Published March 2005

It’s been a slow winter for steelhead fishermen.  Some fish have been caught in Lake Erie tributaries, but floods and other rigorous winter problems have slowed action to almost nothing for weeks at a time.  Now. there’s good news.  As of last weekend rivers from Conneaut Creek to the Rocky River and Grand were low and fishing extremely well, and while rains during the early week might have changed that picture temporarily, the trend through the rest of March and into the end of spawning runs in April is for fishing to be good and water conditions decent to ideal.

That suits me fine.  I’ve slammed hooks into steelhead from October through much of April, but long years have shown that some of the winters best fishing starts right now.  These big trout will spawn whenever, but they seem to get most serious at this time of year, moving up onto shallow riffles where they’re easily visible, and splashing noisily as males compete for females.  They’re hungry too, especially after weeks or even months in the rivers because there are very few crayfish, minnows, and insects to be found in icy water.  So, anything edible is likely to draw more than usual attention.

 If you’re interested in catching something that might weigh 10 pounds or better, leaps high, and runs with line sizzling frenzy, the first thing you’d best do before making a long drive is to call first and check on water conditions.  Low, clear water is good because of high visibility, water just coming down from a high with its light green color is better, and muddy water?  You’d best stay home.

So, call The Grand River Tackle Shop at (440) 352-7222 and ask about the fishing.  They have guides for hire, incidentally, and last week two sports caught 25 fish off Route 84 at the Grand.  Try the D & W Sports Shop too, at (440) 354-8473, and you might check The Division of Wildlife’s (888) HOOKFISH and (800) WILDLIFE.

Once conditions are right, you’ll need bait and right now the best is spawn sacs.  In fact, I’ve caught more big steelies on spawn, than on most other offerings put together.  Some anglers who  visit the rivers often make their own using steelhead spawn cut up, placed in tiny mesh sacs, and frozen to be thawed as needed.  Or sucker spawn or salmon eggs.  If you’ve none of these, plan to stop at one of the local bait shops up there like, again, the Grand River Tackle Shop, and buy some.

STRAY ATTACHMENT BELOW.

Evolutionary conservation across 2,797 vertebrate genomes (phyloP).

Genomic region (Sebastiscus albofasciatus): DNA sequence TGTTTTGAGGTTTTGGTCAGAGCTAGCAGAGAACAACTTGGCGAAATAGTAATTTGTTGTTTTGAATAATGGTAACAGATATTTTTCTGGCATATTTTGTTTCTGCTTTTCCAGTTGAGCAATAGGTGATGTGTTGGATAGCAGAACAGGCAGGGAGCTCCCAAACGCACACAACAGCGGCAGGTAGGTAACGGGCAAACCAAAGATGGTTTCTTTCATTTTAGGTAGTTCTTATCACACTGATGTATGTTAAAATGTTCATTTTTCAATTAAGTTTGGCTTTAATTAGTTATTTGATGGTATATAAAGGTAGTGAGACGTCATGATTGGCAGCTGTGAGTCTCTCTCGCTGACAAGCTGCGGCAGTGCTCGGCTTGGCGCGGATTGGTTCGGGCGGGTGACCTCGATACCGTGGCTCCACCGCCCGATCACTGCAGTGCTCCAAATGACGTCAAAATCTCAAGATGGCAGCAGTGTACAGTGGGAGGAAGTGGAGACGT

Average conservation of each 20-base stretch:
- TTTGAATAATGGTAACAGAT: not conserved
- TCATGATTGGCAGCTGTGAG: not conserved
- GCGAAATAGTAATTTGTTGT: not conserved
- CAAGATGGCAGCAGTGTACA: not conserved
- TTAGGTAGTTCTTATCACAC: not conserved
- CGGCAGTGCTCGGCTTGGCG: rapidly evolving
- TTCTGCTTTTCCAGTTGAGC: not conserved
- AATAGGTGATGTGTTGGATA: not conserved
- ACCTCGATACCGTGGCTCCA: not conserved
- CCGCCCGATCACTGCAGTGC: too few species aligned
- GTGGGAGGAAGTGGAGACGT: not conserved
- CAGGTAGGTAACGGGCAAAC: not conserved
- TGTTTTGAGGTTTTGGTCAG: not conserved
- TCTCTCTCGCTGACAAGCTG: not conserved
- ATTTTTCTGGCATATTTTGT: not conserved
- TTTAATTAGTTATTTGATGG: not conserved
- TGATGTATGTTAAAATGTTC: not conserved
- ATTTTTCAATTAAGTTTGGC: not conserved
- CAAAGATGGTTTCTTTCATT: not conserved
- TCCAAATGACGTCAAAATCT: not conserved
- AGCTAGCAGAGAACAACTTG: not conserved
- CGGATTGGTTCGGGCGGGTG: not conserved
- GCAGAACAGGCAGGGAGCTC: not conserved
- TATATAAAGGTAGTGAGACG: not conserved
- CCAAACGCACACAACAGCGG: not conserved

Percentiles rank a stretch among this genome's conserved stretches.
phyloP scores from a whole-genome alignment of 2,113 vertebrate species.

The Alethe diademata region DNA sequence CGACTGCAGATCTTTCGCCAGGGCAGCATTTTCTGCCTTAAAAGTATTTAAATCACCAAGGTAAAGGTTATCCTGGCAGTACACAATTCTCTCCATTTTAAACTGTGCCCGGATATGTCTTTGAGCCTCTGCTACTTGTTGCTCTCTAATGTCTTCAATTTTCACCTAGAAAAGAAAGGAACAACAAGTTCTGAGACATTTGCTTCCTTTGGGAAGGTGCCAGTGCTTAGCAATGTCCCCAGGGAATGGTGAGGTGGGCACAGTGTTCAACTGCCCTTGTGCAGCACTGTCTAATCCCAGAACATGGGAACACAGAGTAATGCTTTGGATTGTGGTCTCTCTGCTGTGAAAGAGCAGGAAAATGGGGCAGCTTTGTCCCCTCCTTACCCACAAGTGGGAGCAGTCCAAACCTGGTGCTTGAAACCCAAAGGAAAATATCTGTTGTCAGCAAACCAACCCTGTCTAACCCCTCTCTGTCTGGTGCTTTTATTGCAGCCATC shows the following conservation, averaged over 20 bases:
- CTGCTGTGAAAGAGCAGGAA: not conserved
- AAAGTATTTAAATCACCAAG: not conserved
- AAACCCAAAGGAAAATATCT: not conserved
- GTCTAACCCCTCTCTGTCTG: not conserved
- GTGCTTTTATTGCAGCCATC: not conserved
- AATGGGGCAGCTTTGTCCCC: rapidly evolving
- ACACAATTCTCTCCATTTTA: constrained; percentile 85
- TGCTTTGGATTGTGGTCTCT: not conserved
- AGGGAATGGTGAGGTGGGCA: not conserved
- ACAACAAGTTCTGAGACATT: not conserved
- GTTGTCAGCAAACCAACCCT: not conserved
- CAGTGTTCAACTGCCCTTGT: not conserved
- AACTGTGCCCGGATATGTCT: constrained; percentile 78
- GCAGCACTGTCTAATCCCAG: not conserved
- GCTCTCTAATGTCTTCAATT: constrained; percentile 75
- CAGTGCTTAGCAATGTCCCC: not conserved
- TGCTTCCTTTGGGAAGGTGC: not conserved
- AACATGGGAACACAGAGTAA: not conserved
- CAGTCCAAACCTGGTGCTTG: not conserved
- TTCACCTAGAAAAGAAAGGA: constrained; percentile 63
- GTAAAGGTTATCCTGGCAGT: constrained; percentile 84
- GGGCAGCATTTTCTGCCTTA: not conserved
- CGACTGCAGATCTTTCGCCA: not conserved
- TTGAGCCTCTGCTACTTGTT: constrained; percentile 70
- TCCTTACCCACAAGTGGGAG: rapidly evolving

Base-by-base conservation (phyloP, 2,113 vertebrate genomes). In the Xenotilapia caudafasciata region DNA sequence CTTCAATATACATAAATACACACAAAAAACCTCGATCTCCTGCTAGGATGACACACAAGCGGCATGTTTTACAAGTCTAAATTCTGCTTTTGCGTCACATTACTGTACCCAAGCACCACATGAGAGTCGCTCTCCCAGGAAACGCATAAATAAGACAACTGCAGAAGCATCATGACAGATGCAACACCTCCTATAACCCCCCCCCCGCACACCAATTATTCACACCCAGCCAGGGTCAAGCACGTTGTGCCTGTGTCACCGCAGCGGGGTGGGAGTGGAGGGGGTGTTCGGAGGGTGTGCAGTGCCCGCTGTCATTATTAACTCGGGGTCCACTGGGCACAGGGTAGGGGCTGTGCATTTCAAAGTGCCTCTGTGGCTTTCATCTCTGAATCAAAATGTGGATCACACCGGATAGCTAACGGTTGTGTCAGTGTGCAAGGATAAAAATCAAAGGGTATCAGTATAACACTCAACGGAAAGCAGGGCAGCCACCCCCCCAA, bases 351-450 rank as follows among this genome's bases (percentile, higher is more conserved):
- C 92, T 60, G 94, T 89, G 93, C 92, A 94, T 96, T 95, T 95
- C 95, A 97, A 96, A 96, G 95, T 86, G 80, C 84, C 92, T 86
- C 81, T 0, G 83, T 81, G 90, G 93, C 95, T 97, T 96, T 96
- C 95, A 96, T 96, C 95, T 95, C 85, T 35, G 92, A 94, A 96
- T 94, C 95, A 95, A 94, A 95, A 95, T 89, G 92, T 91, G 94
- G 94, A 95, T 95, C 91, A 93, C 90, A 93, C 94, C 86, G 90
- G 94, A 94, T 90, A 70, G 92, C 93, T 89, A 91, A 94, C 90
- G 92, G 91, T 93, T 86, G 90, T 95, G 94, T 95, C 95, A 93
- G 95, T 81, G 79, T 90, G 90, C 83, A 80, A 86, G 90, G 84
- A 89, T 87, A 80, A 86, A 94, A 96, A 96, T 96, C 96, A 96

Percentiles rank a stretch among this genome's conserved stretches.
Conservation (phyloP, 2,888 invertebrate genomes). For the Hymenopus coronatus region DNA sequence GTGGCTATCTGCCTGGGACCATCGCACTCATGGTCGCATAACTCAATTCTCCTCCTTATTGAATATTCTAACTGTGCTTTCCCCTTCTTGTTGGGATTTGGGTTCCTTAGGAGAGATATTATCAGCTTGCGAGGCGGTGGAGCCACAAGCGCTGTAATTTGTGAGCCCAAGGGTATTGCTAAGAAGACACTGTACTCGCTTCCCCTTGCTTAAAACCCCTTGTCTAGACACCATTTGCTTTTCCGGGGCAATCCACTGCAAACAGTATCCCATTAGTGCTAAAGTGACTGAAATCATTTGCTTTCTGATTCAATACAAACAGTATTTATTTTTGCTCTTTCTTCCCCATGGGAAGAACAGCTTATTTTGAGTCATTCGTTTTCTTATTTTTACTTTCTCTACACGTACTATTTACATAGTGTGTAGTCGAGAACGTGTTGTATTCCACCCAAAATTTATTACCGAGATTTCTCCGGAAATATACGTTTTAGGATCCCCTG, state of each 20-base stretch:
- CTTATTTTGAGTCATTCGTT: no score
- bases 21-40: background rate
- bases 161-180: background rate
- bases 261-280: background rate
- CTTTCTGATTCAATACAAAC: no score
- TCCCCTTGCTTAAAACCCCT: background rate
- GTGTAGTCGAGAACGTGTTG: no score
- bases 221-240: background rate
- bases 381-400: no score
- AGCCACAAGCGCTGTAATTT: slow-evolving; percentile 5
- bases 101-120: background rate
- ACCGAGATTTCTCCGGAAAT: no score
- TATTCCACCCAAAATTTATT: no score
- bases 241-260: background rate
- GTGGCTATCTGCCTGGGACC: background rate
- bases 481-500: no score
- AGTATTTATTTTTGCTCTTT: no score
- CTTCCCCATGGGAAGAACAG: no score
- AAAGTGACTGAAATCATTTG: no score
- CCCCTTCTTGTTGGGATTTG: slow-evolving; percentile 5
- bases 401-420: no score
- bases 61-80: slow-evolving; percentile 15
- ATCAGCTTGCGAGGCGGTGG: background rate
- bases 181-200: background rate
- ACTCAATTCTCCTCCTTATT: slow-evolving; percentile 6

Actually catching steelhead isn’t hard at all.  You might try drifting spawn below a float and splitshot across pools and riffles, especially where you can see the fish.  Keep the spawn just above bottom.  In deeper water, skip the float, but add enough shot to keep it down there.  Try a float and a small jig baited with maggots too, something in black, purple, white, chartreuse, or yellow.  As the water warms a little, you can have success on big minnows drifted down to holding fish or nightcrawlers, and dropping a madly gyrating small crankbait down to fish on a riffle or pool with good water movement will sometimes drive them nuts!

Where to fish is your own choice, and it’s important to make sure you’re not trespassing on private property.  But in general the Vermillion River, which has a modest run is best upriver to Brimingham, and the Rocky River with its plentiful public access is productive up to the nature center.  Try the Chagrin from the soccer fields to Todd Field, and the Grand River up to Harpersfield Dam.  Don’t neglect Mill, Pair, and Arcola Creek since these small waters clear first after rains.  Or Conneaut Creek, my own favorite, up to the State Line.  The Huron River always has a few too, though access is very limited for non-boaters.

It’s a good time of year and some nice pods of fish are waiting.  Better weather, hopefully lower water, and a hard fighting fish make even long drives worth the trouble.

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